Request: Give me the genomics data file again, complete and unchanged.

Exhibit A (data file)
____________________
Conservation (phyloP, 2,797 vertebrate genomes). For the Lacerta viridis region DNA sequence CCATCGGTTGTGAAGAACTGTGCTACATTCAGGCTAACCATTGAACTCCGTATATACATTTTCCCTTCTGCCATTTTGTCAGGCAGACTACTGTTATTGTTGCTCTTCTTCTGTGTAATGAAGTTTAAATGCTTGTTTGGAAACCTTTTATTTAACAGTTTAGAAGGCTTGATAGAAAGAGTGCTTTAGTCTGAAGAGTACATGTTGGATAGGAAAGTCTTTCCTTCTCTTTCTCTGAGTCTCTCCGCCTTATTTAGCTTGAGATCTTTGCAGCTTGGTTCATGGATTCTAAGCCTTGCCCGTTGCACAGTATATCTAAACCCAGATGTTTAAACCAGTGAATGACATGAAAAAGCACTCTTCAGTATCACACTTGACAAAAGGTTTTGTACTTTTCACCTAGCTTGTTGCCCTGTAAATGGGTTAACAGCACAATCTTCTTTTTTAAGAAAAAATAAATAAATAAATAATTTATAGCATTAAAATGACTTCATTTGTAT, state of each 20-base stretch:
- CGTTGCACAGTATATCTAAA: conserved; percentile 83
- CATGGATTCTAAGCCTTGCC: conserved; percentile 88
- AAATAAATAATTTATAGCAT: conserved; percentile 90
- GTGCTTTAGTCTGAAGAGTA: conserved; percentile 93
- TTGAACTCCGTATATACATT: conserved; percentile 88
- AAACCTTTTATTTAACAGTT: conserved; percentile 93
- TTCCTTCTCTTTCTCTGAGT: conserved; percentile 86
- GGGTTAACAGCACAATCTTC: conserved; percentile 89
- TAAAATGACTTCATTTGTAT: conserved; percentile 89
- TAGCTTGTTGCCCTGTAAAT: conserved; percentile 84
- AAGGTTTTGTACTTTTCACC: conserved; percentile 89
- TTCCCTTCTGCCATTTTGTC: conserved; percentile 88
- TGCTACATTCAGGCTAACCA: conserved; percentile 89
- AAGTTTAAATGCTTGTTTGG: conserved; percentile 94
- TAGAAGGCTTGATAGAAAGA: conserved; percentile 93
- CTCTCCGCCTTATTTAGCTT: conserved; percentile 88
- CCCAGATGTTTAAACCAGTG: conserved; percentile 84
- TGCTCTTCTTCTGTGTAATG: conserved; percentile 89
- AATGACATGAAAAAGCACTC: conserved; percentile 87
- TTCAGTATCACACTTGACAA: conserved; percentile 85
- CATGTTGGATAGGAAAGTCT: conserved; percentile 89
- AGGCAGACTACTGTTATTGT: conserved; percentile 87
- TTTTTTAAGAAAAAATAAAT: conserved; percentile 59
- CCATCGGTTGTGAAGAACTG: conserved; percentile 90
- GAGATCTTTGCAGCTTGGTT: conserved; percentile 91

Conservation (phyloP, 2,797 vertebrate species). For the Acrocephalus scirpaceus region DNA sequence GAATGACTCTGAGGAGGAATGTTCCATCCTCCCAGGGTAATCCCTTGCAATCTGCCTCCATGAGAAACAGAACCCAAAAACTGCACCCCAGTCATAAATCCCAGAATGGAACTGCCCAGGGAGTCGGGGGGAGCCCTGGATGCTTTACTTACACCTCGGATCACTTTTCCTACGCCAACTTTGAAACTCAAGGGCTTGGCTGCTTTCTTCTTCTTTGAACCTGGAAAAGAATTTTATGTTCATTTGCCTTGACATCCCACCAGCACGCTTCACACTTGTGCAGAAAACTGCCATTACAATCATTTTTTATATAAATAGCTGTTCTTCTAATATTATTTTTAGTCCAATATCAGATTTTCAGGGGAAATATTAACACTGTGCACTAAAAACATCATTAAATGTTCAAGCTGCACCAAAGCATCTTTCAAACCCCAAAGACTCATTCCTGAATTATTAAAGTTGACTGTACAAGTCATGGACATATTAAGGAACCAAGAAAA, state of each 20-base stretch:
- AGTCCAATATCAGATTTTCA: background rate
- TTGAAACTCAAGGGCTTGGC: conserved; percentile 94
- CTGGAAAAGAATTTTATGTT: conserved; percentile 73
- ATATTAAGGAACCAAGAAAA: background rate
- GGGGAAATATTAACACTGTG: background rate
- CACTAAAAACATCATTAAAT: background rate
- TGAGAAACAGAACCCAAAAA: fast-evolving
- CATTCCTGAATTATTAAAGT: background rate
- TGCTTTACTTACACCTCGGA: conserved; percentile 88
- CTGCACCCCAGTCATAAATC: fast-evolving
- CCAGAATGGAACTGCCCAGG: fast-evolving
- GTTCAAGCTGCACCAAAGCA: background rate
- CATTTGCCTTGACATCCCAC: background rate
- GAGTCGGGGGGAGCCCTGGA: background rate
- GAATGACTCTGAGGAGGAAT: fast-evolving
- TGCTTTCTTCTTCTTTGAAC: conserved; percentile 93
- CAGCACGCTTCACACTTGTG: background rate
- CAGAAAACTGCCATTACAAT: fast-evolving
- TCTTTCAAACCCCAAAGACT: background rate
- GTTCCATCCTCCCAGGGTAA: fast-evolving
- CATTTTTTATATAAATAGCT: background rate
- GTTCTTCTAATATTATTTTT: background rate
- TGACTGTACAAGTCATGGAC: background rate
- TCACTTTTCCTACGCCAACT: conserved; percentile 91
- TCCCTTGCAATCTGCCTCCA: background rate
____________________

Conservation (phyloP, 2,797 vertebrate genomes). For the Lacerta viridis region DNA sequence CCATCGGTTGTGAAGAACTGTGCTACATTCAGGCTAACCATTGAACTCCGTATATACATTTTCCCTTCTGCCATTTTGTCAGGCAGACTACTGTTATTGTTGCTCTTCTTCTGTGTAATGAAGTTTAAATGCTTGTTTGGAAACCTTTTATTTAACAGTTTAGAAGGCTTGATAGAAAGAGTGCTTTAGTCTGAAGAGTACATGTTGGATAGGAAAGTCTTTCCTTCTCTTTCTCTGAGTCTCTCCGCCTTATTTAGCTTGAGATCTTTGCAGCTTGGTTCATGGATTCTAAGCCTTGCCCGTTGCACAGTATATCTAAACCCAGATGTTTAAACCAGTGAATGACATGAAAAAGCACTCTTCAGTATCACACTTGACAAAAGGTTTTGTACTTTTCACCTAGCTTGTTGCCCTGTAAATGGGTTAACAGCACAATCTTCTTTTTTAAGAAAAAATAAATAAATAAATAATTTATAGCATTAAAATGACTTCATTTGTAT, state of each 20-base stretch:
- CGTTGCACAGTATATCTAAA: conserved; percentile 83
- CATGGATTCTAAGCCTTGCC: conserved; percentile 88
- AAATAAATAATTTATAGCAT: conserved; percentile 90
- GTGCTTTAGTCTGAAGAGTA: conserved; percentile 93
- TTGAACTCCGTATATACATT: conserved; percentile 88
- AAACCTTTTATTTAACAGTT: conserved; percentile 93
- TTCCTTCTCTTTCTCTGAGT: conserved; percentile 86
- GGGTTAACAGCACAATCTTC: conserved; percentile 89
- TAAAATGACTTCATTTGTAT: conserved; percentile 89
- TAGCTTGTTGCCCTGTAAAT: conserved; percentile 84
- AAGGTTTTGTACTTTTCACC: conserved; percentile 89
- TTCCCTTCTGCCATTTTGTC: conserved; percentile 88
- TGCTACATTCAGGCTAACCA: conserved; percentile 89
- AAGTTTAAATGCTTGTTTGG: conserved; percentile 94
- TAGAAGGCTTGATAGAAAGA: conserved; percentile 93
- CTCTCCGCCTTATTTAGCTT: conserved; percentile 88
- CCCAGATGTTTAAACCAGTG: conserved; percentile 84
- TGCTCTTCTTCTGTGTAATG: conserved; percentile 89
- AATGACATGAAAAAGCACTC: conserved; percentile 87
- TTCAGTATCACACTTGACAA: conserved; percentile 85
- CATGTTGGATAGGAAAGTCT: conserved; percentile 89
- AGGCAGACTACTGTTATTGT: conserved; percentile 87
- TTTTTTAAGAAAAAATAAAT: conserved; percentile 59
- CCATCGGTTGTGAAGAACTG: conserved; percentile 90
- GAGATCTTTGCAGCTTGGTT: conserved; percentile 91

Conservation (phyloP, 2,797 vertebrate species). For the Acrocephalus scirpaceus region DNA sequence GAATGACTCTGAGGAGGAATGTTCCATCCTCCCAGGGTAATCCCTTGCAATCTGCCTCCATGAGAAACAGAACCCAAAAACTGCACCCCAGTCATAAATCCCAGAATGGAACTGCCCAGGGAGTCGGGGGGAGCCCTGGATGCTTTACTTACACCTCGGATCACTTTTCCTACGCCAACTTTGAAACTCAAGGGCTTGGCTGCTTTCTTCTTCTTTGAACCTGGAAAAGAATTTTATGTTCATTTGCCTTGACATCCCACCAGCACGCTTCACACTTGTGCAGAAAACTGCCATTACAATCATTTTTTATATAAATAGCTGTTCTTCTAATATTATTTTTAGTCCAATATCAGATTTTCAGGGGAAATATTAACACTGTGCACTAAAAACATCATTAAATGTTCAAGCTGCACCAAAGCATCTTTCAAACCCCAAAGACTCATTCCTGAATTATTAAAGTTGACTGTACAAGTCATGGACATATTAAGGAACCAAGAAAA, state of each 20-base stretch:
- AGTCCAATATCAGATTTTCA: background rate
- TTGAAACTCAAGGGCTTGGC: conserved; percentile 94
- CTGGAAAAGAATTTTATGTT: conserved; percentile 73
- ATATTAAGGAACCAAGAAAA: background rate
- GGGGAAATATTAACACTGTG: background rate
- CACTAAAAACATCATTAAAT: background rate
- TGAGAAACAGAACCCAAAAA: fast-evolving
- CATTCCTGAATTATTAAAGT: background rate
- TGCTTTACTTACACCTCGGA: conserved; percentile 88
- CTGCACCCCAGTCATAAATC: fast-evolving
- CCAGAATGGAACTGCCCAGG: fast-evolving
- GTTCAAGCTGCACCAAAGCA: background rate
- CATTTGCCTTGACATCCCAC: background rate
- GAGTCGGGGGGAGCCCTGGA: background rate
- GAATGACTCTGAGGAGGAAT: fast-evolving
- TGCTTTCTTCTTCTTTGAAC: conserved; percentile 93
- CAGCACGCTTCACACTTGTG: background rate
- CAGAAAACTGCCATTACAAT: fast-evolving
- TCTTTCAAACCCCAAAGACT: background rate
- GTTCCATCCTCCCAGGGTAA: fast-evolving
- CATTTTTTATATAAATAGCT: background rate
- GTTCTTCTAATATTATTTTT: background rate
- TGACTGTACAAGTCATGGAC: background rate
- TCACTTTTCCTACGCCAACT: conserved; percentile 91
- TCCCTTGCAATCTGCCTCCA: background rate